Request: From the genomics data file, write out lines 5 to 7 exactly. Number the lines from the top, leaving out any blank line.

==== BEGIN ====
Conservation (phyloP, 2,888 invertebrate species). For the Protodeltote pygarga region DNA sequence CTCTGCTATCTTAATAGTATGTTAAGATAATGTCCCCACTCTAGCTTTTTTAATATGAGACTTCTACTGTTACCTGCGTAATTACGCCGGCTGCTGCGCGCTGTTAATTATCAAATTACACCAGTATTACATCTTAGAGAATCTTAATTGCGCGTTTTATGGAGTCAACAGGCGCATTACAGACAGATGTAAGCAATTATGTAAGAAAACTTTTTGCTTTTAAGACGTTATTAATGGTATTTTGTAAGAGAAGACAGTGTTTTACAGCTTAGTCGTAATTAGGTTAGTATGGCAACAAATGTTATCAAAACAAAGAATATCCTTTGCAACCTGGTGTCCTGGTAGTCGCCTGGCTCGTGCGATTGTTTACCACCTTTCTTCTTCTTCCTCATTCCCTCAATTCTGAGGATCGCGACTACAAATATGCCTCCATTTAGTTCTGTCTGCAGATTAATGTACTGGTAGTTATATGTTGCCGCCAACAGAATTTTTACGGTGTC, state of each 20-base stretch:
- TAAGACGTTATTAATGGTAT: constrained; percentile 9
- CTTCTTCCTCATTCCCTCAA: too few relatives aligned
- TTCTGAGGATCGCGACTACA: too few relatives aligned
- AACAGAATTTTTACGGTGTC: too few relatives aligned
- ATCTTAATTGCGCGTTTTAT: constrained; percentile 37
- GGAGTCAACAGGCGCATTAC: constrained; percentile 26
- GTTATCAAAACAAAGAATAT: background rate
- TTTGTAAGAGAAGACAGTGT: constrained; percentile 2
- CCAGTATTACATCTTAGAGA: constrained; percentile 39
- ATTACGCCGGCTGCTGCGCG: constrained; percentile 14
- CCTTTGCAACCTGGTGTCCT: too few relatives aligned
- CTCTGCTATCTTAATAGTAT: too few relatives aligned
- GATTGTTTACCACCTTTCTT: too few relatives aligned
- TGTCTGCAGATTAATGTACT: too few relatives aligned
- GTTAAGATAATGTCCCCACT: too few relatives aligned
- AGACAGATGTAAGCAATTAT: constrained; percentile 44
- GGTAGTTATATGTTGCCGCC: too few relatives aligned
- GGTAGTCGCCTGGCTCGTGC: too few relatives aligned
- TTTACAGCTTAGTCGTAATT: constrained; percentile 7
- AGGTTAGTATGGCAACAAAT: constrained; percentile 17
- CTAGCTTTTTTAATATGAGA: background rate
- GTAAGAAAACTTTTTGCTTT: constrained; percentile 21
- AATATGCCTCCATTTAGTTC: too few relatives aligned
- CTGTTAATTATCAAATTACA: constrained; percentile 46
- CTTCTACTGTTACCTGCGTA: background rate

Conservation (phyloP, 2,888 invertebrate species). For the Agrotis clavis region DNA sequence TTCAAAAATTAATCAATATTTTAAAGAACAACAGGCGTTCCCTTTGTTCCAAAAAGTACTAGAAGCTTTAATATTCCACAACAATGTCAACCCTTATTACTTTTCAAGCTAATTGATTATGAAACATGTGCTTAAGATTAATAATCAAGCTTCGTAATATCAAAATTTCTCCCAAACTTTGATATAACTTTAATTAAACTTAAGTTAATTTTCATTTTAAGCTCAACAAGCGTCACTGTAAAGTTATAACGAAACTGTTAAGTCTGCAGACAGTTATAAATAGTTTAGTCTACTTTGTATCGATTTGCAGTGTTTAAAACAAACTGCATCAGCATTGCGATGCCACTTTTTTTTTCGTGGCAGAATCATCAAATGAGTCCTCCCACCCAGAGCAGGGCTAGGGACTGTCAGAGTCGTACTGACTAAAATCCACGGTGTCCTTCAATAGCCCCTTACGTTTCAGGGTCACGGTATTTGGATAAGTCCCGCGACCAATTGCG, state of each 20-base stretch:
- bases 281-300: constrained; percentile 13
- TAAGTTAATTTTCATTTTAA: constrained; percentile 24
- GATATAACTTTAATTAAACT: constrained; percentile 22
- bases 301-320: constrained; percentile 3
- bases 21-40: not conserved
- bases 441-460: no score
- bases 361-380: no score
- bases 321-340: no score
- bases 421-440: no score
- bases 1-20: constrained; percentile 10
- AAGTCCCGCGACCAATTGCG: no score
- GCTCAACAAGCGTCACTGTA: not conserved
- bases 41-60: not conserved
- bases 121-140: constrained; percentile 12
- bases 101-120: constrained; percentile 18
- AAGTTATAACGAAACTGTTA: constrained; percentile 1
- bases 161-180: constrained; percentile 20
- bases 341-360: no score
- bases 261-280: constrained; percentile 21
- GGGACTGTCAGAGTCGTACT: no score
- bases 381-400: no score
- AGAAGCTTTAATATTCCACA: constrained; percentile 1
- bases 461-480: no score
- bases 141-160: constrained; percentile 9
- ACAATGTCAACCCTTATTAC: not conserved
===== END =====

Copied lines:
- AACAGAATTTTTACGGTGTC: too few relatives aligned
- ATCTTAATTGCGCGTTTTAT: constrained; percentile 37
- GGAGTCAACAGGCGCATTAC: constrained; percentile 26